January 17, 2020 
For Immediate Release

202-464-1570 ext. 102
CPA Statement on 10th Anniversary of Citizens United

WASHINGTON – In advance of the 10th anniversary of the Supreme Court’s Citizens United decision, it is a time to remember what that decision stripped from our national politics. 

Prior to the decision, our national elections were financed transparently with contributions from individuals. Corporate managers could not divert shareholder money without shareholder consent and knowledge to support the managers’ preferred candidates. Shareholders did not find themselves unwitting contributors to candidates advocating policies with which they might strongly disagree. Trade associations and advocacy organizations did not offer themselves as vehicles for hiding corporate contributions from shareholders and from the public. Accountability was an unavoidable feature of the financing of our national elections. That is what Citizens United ten years ago took away. 

There are rays of sunlight finding their way through the clouds created by Citizens United. The Center for Political Accountability and its shareholder partners have achieved noteworthy success in making corporate political disclosure and accountability the norm – to the benefit of shareholders and, more broadly, the public. This has occurred because many leading companies understand the risks and costs of undisclosed dark money to their business and to the country and have elected not to participate in shadowy politics fostered by Citizens United.

By January 2010, 70 major companies had already adopted CPA’s corporate governance model for political disclosure and accountability. Today, that number has more than doubled to 173, as more companies have recognized the risks and benefits of disclosure and corporate board oversight. These companies recognize their duty as responsible stewards of other people’s money to refrain from hiding in the dark corners of politics. In addition, three-fifths of the S&P 500 companies, the dominant source of corporate political money, have some form of disclosure, as measured by a CPA-Wharton School annual benchmarking of those companies’ political disclosure and accountability policies.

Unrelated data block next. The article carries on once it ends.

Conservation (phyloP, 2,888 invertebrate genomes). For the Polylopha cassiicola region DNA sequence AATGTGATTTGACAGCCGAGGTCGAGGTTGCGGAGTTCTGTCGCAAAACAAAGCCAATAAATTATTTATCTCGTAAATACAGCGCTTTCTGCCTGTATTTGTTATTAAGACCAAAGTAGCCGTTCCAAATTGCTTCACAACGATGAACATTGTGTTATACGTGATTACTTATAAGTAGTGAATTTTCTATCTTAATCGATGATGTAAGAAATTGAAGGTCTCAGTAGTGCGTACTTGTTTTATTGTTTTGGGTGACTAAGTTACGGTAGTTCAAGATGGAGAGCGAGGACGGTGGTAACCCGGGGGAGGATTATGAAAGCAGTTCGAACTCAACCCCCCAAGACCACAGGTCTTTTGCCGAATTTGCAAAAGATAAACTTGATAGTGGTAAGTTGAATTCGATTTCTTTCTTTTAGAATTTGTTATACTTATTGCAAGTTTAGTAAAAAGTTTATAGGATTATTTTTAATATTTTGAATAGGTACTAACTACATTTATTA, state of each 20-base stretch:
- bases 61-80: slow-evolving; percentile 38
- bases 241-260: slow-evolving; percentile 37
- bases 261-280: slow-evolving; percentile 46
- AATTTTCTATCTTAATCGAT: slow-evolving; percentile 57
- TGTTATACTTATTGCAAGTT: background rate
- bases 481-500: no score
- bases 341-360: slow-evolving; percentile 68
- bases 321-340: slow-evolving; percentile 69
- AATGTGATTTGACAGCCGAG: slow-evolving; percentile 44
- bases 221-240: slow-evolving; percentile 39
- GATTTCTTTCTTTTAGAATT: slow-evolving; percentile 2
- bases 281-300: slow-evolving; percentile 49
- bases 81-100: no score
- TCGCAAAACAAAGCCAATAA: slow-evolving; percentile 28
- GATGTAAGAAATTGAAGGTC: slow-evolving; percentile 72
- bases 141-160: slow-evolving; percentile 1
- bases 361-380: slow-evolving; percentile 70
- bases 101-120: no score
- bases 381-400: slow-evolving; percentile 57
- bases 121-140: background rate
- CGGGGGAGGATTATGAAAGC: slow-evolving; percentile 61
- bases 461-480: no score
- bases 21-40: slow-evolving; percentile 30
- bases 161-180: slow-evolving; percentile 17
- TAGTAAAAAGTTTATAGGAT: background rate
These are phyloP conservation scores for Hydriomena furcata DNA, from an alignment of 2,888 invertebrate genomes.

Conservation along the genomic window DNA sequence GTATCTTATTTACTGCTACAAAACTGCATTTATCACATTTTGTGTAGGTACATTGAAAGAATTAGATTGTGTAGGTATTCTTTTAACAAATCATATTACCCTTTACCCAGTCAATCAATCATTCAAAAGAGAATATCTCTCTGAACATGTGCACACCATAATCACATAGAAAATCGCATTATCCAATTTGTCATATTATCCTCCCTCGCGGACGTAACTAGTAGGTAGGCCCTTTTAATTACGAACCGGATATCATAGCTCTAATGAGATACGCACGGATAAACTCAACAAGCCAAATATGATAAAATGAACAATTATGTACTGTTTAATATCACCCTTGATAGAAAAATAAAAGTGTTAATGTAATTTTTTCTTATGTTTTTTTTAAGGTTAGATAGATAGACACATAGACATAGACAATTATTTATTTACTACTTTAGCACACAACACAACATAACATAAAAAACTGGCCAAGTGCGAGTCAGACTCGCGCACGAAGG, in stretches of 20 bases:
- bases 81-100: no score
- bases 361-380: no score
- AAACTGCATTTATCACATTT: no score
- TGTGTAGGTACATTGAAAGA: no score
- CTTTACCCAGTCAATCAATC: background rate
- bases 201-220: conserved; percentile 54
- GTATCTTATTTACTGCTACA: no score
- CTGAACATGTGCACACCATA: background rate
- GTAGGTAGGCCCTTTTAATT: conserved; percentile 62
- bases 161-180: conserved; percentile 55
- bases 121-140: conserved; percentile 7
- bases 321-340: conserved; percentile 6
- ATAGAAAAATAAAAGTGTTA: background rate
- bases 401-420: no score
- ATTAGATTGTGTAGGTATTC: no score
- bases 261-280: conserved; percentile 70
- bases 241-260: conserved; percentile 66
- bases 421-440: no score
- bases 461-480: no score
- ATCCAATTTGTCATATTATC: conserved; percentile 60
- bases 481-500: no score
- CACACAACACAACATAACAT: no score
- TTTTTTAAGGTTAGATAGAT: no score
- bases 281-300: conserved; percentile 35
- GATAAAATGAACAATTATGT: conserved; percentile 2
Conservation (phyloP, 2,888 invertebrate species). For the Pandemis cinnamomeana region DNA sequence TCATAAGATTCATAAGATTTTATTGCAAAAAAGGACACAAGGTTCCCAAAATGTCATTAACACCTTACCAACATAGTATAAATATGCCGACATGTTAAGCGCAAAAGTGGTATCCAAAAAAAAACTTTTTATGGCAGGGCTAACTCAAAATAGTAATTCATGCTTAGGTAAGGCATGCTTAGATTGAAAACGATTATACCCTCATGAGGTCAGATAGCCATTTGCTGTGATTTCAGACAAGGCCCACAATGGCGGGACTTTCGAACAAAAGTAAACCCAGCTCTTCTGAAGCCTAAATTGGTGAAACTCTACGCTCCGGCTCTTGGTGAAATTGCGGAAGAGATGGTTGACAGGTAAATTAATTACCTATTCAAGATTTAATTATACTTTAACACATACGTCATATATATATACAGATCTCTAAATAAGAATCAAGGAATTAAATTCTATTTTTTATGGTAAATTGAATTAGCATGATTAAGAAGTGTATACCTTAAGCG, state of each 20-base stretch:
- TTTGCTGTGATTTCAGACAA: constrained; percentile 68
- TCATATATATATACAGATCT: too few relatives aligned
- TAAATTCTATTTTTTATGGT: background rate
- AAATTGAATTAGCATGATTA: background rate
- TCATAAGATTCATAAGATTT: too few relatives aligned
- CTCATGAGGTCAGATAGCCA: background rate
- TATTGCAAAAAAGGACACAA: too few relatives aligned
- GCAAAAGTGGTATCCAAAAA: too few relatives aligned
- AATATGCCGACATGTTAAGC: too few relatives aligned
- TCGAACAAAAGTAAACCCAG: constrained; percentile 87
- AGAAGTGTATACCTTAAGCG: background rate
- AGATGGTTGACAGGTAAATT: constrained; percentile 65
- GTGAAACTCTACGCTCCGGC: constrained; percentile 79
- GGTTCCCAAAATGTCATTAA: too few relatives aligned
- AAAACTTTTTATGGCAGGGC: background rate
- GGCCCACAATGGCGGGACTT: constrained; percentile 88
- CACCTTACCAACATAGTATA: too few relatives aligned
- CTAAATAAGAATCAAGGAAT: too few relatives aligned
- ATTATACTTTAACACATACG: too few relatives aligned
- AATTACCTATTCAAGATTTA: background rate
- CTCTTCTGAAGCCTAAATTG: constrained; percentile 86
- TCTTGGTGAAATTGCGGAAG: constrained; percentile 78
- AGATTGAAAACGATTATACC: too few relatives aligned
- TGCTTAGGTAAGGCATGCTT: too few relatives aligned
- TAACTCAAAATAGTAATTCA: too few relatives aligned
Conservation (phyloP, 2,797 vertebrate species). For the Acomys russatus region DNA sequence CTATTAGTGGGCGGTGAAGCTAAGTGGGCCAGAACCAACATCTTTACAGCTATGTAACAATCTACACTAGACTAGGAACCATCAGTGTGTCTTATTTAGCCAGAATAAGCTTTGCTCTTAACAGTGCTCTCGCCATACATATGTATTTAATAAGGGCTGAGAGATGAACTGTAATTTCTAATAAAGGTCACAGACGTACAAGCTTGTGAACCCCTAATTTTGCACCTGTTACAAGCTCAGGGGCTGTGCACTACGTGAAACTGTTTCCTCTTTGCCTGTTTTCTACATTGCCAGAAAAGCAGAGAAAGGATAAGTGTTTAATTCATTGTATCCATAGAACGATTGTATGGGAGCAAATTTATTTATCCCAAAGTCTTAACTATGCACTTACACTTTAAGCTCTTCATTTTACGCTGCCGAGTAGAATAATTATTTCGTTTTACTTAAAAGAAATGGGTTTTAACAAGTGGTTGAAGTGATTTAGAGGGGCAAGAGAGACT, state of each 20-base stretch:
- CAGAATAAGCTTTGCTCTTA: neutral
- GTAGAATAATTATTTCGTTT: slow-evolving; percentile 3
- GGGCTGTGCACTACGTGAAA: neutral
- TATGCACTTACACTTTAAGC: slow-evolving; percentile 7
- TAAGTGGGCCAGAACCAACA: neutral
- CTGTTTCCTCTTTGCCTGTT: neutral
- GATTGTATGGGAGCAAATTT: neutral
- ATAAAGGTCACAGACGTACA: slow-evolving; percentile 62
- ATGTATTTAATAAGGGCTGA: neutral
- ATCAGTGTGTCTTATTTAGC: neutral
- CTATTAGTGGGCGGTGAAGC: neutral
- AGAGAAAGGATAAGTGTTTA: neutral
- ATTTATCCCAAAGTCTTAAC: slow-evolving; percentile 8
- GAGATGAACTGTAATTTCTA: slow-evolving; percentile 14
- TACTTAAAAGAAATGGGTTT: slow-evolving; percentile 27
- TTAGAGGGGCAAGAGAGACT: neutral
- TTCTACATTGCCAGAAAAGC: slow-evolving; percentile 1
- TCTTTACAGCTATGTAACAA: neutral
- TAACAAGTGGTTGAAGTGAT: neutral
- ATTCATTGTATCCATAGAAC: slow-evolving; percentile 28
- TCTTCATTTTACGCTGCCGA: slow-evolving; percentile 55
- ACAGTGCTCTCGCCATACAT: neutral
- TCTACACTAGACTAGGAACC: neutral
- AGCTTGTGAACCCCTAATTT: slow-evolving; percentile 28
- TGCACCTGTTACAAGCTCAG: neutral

“CPA is helping companies across America lift the veil on their political expenditures, at a time when Washington is polarized and gridlocked and disclosure regulation is stillborn,” said CPA President Bruce Freed. “We applaud the shareholders pressing companies to embrace sunlight and the responsibility of good corporate citizenship while foregoing the opportunities to avoid accountability enabled by Citizens United.”

To learn more about CPA’s work, visit

* recently reported that in the past decade, “Groups that don't disclose their donors flooded elections with $963 million in outside spending, compared to a paltry $129 million over the previous decade.” Corporations are among donors to a number of these groups, and their giving cannot be measured. 
CPA is a non-profit, non-partisan organization created in November 2003 to bring transparency and accountability to political spending. To learn more about the Center for Political Accountability visit
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